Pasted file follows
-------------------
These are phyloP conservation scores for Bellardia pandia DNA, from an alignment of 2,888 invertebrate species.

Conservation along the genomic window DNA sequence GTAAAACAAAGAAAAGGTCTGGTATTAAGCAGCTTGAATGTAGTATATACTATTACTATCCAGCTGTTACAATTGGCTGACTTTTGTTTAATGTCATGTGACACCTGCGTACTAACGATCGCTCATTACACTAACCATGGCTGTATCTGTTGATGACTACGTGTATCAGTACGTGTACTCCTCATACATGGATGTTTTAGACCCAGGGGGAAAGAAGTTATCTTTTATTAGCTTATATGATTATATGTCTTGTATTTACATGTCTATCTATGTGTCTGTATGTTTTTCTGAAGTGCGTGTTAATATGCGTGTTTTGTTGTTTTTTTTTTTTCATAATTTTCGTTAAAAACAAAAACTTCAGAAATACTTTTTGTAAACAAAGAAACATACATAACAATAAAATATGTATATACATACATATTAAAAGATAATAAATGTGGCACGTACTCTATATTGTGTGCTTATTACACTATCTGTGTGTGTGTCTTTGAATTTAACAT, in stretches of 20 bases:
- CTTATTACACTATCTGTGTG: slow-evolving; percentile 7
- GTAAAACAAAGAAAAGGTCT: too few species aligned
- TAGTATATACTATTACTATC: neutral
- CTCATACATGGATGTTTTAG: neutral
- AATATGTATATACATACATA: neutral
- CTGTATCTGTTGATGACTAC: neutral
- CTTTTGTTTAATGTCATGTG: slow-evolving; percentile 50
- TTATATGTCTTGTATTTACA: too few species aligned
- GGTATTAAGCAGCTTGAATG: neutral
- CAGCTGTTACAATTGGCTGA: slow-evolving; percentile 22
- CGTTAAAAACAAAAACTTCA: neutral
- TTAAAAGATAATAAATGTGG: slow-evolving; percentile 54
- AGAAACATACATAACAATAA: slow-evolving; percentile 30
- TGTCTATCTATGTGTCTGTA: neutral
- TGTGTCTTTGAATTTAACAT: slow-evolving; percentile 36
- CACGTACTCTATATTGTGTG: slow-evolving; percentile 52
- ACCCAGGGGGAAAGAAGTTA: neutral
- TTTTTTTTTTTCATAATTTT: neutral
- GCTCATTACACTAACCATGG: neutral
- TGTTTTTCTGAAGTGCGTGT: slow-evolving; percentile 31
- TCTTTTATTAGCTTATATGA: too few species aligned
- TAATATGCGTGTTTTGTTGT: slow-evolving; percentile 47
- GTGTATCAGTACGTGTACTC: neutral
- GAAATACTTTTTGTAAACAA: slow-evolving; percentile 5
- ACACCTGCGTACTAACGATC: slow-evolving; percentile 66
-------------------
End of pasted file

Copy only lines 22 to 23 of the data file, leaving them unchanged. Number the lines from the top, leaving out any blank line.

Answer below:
- TGTTTTTCTGAAGTGCGTGT: slow-evolving; percentile 31
- TCTTTTATTAGCTTATATGA: too few species aligned